By Elena Porciani (Università della Campania “Luigi Vanvitelli”)
Azimut, released in the autumn of 1982 after the summer hit single “Messaggio,” is the album that consecrates Alice as a singer-songwriter. The nine tracks construct a highly nuanced personality, from the musical choices belonging to an intimate singer-songwriter aesthetic, to the screaming grittiness, bordering on rock; from her lyrics that express a personality suffering and distrustful, as in “Una mano” (A Hand), but also a humorous and unconventional perspective, as in “A cosa pensano” (What Are They Thinking).
The song that brings together all these various nuances and perspectives is “Azimut,” featuring a protagonist who does not correspond linearly to the artist, but instead acts as a narrator, one whom would have defined as an alibi of the author: an angel of the house capable of turning into her diabolical alter ego and, thus, representing a vision of women that is powerfully subversive in the panorama of Italian song of the early Eighties.
After the earlier folk period of female singer-songwriters such as Margot and Giovanna Marini, only in this period are women earning a space in the pop music industry which goes beyond the mere performance of songs written by men with their patriarchal-sentimental conception of the feminine universe, in which girls, “piccole e fragili” (small and fragile) or “calde e innocenti” (hot and innocent) as they are, always “andava[no] a piedi nudi per la strada” (went barefoot in the street) wearing that “maglietta fina tanto stretta al punto che s’immaginava tutto” (thin shirt, so close fitting that it leaves nothing to the imagination), to paraphrase some verses from the Seventies now stamped upon our collective memory.
At the beginning of the next decade Alice, like Gianna Nannini and Rettore, is one of the protagonists of this arduous journey of expressive pop music emancipation, which would increasingly take hold in the years to come with figures such as Cristina Donà and Carmen Consoli, but also with long-time artists turned songwriters, such as Loredana Bertè and Nada. Alice’s path, with respect to her contemporaries like Nannini and Rettore, is more intellectual and characterized by an upbeat writing style, which is well suited to her stage name; her songs are in fact liquid mirrors one must cross to enter into a wonderland of elusive and allusive tales, reached through the power of her voice, melancholic as well as obscure.
“Azimut” is the perfect demonstration of this strategy: introduced by the initial synth arpeggio, the first stanza describes a loving and faithful figure, a “gentle butterfly” that chooses her flower and is devoted to him, all taking place within the domestic space of dusting, mending and cooking. Here, however, there is a sudden break, which occurs while reading a symbolic newspaper which records a “special date”: a day which, in reality, was already smoldering “for so long,” unacknowledged, behind the daily routine of angelic housekeeping.
The third stanza brings to light, therefore, a scene in which everything has changed, where the protagonist is no longer the angel, but the “devil of the house,” from a “dead star” which we are unsure if, by mere misunderstanding or desired metonymy, Alice identifies with the Azimuth, which in fact is an astronomical coordinate, unless the “Azimuth” is instead linked with “I am” so that the “I” would become the focal point of a universe much broader than the house of the “gentle butterfly.” We then recognize a touch of realism, not without a humorous nuance, in the pressure weighing down, like a collapse of the domestic bliss that clashes with the memory of the “autumn wind,” a sort of veiled allusion to “Il vento caldo dell’estate” (The Hot Wind of Summer), the smash hit that two years before had won Alice her success. Once again the term “moment” appears: to create a parallel with the previous stanza which, however, is such in appearance only, because the long wait has in fact culminated in her leaving the house.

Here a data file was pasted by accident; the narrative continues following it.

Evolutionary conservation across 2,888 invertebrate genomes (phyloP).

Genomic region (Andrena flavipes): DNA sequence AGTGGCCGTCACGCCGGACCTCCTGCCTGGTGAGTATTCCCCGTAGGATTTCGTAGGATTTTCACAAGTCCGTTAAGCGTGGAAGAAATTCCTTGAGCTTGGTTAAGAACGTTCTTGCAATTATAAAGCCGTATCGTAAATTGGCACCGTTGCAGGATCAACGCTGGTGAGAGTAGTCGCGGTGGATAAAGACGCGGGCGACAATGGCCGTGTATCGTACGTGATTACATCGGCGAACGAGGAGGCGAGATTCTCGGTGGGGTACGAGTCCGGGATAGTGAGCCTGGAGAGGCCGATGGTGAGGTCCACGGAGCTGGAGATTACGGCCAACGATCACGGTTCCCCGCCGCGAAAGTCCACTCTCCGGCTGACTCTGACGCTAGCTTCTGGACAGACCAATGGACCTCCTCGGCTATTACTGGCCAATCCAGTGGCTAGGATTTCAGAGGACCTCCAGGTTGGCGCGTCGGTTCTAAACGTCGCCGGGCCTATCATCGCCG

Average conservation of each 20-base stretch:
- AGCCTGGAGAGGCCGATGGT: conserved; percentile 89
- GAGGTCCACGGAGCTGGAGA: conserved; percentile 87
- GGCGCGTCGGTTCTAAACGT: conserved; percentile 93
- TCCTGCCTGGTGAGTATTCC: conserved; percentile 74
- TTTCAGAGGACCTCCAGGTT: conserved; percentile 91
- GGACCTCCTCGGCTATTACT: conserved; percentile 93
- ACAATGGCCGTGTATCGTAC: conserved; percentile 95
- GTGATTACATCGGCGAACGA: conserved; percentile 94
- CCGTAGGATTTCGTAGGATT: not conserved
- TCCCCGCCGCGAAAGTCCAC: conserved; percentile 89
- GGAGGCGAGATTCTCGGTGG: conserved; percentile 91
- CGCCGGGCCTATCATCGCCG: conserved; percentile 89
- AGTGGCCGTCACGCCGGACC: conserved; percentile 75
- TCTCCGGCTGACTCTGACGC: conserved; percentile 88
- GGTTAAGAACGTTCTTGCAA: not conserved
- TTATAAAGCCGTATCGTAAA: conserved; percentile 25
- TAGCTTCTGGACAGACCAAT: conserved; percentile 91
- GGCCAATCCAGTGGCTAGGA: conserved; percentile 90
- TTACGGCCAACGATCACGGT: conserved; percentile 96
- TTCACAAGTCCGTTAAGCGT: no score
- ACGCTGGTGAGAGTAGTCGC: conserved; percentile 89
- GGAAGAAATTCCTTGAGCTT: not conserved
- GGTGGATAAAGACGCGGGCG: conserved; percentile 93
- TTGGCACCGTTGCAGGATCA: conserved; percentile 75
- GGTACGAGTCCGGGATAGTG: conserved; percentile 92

Here we arrive at the enigmatic fourth verse, which showcases all of Alice’s elusive talent. The new realistic detail of the leaf that caresses her cheek suggests that we find ourselves in a garden or in a wood, in a place that is leafy and mysterious, but open, different from her previous imprisonment, except that the protagonist “pretends as if it’s nothing”: perhaps she still does not wish to be fully conscious of the fact, still does not want to allow herself to escape. But a shadow appears, impalpable and enigmatic, and only by turning around can she understand what it is: the shadow of her vanished house, the evanescent trace of the site of loving fidelity and devotion now gone. Despite the fact that the last verse contains the key to the finale’s resolution, we do not find a true end of the story: the angel-devil contemplates the shadow of a vanished domestic space, but is held in a limbo more metaphysical than literal, in a perfect disturbing tension that inserts the “house that isn’t there” into the initial domestic space. It is understandable, then, that we are light years apart from the visions of femininity popular among mainstream lyricists, populated by innocent little girls or heartless, amoral femmes fatales; rather, this is the azimuth of a new era of female singer-songwriters.